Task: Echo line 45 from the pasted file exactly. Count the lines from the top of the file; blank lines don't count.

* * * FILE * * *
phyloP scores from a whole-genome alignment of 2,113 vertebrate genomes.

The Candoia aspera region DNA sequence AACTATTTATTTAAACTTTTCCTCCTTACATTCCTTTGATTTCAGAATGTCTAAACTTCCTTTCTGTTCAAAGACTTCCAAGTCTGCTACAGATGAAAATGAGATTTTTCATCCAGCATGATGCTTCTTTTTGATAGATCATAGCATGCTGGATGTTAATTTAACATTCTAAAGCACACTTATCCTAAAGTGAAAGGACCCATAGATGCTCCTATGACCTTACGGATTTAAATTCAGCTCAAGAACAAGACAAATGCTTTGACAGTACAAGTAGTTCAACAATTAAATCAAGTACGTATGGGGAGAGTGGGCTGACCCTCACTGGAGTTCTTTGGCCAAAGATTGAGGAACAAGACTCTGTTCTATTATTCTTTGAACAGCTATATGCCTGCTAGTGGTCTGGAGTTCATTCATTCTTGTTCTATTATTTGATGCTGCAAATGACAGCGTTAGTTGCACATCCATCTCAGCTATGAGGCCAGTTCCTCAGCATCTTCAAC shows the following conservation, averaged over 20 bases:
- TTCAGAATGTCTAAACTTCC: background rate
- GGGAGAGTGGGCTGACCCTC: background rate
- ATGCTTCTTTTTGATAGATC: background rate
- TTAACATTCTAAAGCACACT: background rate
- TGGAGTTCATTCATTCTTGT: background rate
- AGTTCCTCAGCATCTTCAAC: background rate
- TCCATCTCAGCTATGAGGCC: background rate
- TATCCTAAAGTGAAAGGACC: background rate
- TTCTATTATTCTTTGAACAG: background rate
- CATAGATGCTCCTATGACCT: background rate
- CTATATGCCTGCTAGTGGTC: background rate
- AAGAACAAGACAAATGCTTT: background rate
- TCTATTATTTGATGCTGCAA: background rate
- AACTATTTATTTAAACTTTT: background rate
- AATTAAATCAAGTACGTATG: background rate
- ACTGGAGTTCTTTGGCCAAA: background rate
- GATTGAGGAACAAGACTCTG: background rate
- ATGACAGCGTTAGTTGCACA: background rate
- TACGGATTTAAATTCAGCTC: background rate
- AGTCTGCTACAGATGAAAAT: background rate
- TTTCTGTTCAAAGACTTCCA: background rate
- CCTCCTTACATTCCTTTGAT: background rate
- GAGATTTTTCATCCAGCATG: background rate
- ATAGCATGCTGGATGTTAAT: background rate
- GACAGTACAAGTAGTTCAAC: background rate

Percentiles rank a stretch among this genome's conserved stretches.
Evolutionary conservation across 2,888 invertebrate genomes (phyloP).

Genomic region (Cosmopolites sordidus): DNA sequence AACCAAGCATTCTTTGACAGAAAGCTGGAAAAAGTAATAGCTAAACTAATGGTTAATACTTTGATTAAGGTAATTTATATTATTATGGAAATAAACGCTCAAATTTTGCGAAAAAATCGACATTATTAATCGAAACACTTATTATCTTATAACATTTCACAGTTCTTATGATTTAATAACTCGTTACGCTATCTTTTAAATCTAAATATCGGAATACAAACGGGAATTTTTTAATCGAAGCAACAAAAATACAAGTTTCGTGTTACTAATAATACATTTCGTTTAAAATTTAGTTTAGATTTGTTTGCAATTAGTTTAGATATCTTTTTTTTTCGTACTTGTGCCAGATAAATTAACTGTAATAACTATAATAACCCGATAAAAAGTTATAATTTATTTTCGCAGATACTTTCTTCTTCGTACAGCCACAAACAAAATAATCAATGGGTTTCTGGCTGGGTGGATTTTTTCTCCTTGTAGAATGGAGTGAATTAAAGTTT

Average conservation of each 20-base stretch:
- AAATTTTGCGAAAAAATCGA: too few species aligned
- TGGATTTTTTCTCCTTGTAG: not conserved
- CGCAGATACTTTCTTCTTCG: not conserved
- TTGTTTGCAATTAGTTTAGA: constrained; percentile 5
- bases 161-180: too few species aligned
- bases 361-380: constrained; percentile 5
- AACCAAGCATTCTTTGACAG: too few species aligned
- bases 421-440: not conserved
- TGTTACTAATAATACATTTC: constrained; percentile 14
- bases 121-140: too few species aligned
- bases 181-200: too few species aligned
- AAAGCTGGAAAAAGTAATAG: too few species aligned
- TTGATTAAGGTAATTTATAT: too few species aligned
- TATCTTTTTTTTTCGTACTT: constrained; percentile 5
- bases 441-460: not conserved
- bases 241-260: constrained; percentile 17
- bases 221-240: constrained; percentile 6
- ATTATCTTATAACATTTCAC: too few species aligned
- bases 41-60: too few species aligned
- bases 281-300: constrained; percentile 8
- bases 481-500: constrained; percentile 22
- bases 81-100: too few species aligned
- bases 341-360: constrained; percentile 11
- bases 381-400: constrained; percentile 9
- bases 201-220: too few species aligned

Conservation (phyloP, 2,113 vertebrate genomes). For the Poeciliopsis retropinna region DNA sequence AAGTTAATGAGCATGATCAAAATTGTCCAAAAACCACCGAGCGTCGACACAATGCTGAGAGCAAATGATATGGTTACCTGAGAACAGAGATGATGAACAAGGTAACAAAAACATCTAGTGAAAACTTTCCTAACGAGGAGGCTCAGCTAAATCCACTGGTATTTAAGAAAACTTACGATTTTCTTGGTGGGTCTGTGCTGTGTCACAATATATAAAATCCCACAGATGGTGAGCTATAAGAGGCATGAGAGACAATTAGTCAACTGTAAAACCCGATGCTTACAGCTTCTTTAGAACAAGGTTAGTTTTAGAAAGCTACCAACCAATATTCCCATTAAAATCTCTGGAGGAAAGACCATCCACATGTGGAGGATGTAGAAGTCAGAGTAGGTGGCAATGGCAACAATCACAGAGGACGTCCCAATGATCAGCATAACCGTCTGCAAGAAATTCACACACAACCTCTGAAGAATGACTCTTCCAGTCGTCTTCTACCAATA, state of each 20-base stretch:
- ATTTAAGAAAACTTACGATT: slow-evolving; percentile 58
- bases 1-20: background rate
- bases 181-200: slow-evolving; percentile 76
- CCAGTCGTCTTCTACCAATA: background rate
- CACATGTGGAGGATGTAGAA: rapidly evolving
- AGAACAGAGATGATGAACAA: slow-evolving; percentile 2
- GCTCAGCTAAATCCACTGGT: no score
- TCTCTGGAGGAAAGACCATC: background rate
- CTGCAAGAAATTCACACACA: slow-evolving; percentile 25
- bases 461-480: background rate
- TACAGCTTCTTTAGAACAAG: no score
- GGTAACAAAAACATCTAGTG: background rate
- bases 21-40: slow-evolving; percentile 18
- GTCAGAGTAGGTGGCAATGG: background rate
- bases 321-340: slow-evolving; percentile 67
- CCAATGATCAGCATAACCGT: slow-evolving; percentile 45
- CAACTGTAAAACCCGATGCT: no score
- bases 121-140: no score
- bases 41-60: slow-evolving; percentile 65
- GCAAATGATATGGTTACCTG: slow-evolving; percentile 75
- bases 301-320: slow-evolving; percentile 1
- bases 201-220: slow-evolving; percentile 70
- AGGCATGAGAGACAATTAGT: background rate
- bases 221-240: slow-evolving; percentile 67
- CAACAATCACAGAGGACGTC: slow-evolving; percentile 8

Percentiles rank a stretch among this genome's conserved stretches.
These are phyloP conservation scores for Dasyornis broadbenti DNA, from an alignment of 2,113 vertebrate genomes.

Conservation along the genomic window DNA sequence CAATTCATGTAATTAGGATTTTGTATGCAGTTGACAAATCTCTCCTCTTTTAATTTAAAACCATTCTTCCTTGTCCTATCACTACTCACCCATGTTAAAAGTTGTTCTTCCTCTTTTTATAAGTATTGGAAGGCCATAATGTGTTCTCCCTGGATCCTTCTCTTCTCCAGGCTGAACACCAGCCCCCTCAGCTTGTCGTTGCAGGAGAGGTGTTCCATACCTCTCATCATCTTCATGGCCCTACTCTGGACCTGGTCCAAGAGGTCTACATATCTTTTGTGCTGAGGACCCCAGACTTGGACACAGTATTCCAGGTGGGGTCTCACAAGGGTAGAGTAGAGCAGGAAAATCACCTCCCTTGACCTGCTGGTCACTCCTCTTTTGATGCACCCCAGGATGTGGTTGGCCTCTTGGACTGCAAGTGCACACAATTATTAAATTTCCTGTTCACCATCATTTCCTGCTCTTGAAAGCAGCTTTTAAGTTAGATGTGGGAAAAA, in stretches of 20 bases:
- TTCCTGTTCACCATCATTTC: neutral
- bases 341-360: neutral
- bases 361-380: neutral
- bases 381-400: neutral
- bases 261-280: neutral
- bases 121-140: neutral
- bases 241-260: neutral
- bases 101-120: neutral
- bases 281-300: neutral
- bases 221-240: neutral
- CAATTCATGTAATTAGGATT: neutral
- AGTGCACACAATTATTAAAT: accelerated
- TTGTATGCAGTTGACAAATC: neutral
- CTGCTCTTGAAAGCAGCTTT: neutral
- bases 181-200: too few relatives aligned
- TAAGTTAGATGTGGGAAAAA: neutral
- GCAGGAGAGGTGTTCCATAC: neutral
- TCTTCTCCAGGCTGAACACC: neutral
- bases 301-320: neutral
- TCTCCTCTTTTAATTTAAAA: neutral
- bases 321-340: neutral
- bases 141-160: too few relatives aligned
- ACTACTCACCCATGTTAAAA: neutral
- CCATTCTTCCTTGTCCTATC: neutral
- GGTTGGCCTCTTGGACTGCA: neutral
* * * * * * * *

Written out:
- TATCTTTTTTTTTCGTACTT: constrained; percentile 5